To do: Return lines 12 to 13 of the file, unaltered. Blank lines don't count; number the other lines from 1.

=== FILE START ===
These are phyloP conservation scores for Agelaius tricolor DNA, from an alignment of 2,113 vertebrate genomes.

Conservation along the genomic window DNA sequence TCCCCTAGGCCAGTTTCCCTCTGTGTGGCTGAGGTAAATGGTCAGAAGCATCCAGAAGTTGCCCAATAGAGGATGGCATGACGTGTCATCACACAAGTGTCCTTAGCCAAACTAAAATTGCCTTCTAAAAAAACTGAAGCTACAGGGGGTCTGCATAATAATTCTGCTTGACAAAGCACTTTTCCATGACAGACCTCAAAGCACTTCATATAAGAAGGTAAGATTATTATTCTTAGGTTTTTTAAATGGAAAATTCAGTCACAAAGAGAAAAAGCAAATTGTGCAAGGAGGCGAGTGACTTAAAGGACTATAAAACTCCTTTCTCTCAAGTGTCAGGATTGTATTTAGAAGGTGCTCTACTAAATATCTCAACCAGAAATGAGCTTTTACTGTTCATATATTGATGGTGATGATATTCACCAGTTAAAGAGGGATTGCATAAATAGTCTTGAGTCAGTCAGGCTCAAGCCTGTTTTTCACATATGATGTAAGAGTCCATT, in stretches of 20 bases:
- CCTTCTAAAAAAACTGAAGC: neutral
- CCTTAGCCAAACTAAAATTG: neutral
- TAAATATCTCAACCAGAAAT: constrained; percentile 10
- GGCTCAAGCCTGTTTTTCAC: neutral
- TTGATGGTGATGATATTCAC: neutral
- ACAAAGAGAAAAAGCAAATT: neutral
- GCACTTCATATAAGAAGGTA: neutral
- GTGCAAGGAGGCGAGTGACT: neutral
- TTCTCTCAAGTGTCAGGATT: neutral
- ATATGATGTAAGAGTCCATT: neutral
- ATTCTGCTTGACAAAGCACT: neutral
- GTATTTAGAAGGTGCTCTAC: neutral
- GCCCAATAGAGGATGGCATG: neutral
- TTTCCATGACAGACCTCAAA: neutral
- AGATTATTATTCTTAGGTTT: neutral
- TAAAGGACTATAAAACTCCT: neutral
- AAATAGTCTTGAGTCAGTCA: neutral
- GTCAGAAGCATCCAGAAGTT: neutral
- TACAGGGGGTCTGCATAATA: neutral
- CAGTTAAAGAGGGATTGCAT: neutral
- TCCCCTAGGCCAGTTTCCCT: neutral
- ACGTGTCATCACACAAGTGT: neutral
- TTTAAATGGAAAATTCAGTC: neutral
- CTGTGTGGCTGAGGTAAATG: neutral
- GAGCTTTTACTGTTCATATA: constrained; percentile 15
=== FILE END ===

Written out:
- ATATGATGTAAGAGTCCATT: neutral
- ATTCTGCTTGACAAAGCACT: neutral